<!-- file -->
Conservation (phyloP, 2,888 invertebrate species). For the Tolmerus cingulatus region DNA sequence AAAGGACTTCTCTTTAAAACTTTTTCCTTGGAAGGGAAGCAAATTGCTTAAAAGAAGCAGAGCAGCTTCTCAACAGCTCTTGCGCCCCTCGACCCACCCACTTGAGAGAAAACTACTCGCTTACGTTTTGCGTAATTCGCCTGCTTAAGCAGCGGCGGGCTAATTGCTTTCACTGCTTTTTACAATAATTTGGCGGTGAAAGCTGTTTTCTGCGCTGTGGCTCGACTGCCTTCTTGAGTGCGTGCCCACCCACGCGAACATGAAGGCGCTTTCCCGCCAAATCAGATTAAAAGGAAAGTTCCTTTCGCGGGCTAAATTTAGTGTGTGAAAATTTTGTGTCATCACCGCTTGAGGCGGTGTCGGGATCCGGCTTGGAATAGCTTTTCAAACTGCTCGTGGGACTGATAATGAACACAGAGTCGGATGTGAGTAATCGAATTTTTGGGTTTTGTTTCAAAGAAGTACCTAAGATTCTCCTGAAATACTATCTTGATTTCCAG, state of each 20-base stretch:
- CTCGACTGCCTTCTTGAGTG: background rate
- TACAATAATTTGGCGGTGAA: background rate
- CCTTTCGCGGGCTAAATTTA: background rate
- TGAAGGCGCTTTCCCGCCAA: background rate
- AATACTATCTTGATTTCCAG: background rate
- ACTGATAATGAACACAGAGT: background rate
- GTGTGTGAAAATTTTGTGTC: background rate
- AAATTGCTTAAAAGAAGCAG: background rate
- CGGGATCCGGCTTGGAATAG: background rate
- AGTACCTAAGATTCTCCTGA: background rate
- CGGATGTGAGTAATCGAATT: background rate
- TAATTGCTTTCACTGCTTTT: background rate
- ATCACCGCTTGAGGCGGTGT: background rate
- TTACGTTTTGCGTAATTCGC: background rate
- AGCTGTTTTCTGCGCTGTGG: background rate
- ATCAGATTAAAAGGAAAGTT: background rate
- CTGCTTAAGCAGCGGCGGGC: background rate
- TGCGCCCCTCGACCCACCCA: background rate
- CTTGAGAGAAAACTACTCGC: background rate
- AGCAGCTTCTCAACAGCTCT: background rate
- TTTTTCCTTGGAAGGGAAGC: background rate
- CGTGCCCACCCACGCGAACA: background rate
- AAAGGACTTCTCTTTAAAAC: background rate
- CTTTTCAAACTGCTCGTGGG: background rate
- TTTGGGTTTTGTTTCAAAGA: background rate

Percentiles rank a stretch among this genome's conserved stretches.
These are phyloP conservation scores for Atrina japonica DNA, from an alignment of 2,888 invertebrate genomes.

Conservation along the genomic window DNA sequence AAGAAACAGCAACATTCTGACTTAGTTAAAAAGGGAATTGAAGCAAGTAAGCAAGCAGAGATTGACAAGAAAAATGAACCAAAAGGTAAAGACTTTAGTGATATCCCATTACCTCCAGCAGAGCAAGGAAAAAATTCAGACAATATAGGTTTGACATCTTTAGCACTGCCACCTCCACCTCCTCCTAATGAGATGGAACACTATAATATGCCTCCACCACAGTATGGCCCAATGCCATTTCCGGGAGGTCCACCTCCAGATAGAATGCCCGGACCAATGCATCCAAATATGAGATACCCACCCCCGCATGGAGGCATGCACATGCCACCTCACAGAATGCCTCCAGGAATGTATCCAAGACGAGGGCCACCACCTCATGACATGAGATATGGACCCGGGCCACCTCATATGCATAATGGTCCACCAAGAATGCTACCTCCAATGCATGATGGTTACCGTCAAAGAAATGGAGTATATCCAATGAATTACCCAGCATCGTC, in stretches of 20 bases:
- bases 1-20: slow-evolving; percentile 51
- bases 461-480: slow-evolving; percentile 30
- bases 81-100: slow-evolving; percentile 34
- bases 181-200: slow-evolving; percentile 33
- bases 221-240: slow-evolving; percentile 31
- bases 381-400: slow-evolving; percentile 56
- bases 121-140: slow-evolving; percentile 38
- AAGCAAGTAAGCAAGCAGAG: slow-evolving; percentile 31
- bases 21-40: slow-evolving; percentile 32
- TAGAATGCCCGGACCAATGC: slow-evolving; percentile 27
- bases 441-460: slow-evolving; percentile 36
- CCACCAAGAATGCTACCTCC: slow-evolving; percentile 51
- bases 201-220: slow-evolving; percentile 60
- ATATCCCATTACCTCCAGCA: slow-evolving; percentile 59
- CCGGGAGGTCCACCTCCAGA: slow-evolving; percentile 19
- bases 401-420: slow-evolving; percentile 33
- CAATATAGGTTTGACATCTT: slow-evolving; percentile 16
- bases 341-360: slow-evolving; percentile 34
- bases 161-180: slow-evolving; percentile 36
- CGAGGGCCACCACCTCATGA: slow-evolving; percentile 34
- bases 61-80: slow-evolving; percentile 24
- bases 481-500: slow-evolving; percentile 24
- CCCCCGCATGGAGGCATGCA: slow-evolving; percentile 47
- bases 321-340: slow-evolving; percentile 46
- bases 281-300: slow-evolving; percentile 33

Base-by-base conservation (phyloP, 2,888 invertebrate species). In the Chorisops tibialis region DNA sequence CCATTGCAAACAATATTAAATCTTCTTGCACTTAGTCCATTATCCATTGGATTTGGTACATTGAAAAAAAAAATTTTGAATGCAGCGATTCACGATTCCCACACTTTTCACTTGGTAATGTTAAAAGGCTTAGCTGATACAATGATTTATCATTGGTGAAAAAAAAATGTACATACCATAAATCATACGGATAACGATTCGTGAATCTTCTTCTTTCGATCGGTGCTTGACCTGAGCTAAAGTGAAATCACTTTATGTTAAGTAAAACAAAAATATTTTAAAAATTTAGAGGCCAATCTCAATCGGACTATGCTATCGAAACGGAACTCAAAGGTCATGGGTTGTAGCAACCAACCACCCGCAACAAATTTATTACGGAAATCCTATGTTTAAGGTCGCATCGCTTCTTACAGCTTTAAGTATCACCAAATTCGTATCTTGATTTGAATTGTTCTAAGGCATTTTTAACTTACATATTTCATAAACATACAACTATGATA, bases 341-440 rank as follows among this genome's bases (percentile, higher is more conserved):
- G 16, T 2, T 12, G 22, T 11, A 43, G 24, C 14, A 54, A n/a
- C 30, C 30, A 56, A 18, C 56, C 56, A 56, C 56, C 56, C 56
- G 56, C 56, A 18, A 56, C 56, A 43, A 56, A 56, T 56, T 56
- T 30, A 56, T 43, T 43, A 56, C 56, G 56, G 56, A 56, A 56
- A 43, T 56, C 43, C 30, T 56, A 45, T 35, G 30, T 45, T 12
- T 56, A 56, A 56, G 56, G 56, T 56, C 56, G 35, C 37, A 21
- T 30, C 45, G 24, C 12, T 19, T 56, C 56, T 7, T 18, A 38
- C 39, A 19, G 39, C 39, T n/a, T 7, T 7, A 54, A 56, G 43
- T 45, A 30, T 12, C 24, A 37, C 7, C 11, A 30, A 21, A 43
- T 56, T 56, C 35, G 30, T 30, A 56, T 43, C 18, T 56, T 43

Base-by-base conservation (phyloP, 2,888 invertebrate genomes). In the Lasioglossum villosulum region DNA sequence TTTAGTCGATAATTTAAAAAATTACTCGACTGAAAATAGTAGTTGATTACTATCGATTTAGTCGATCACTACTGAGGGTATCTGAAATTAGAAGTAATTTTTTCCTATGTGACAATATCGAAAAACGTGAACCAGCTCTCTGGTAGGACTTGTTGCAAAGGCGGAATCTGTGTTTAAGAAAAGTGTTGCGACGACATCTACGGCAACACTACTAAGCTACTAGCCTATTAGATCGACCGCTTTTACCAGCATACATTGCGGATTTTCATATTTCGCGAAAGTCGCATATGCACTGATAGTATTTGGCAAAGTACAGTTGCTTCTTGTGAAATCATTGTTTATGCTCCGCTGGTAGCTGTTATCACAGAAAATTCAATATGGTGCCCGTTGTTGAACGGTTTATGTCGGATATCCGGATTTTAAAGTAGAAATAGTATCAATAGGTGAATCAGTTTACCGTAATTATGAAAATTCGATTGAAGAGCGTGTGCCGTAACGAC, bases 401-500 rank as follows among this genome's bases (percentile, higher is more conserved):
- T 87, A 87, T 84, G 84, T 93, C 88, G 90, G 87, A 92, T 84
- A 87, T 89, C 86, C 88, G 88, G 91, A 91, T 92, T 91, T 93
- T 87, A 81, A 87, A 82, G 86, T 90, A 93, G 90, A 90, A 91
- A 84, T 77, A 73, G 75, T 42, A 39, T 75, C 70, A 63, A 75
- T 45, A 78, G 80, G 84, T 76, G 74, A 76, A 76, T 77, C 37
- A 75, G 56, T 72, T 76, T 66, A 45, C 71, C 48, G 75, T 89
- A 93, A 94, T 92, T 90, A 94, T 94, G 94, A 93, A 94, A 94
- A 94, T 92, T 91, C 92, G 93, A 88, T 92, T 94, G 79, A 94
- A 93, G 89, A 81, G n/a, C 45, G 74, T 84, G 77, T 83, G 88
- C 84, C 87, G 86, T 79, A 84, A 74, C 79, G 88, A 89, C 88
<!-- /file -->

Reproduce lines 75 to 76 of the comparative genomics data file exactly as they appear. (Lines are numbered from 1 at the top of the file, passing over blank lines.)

- A 93, G 89, A 81, G n/a, C 45, G 74, T 84, G 77, T 83, G 88
- C 84, C 87, G 86, T 79, A 84, A 74, C 79, G 88, A 89, C 88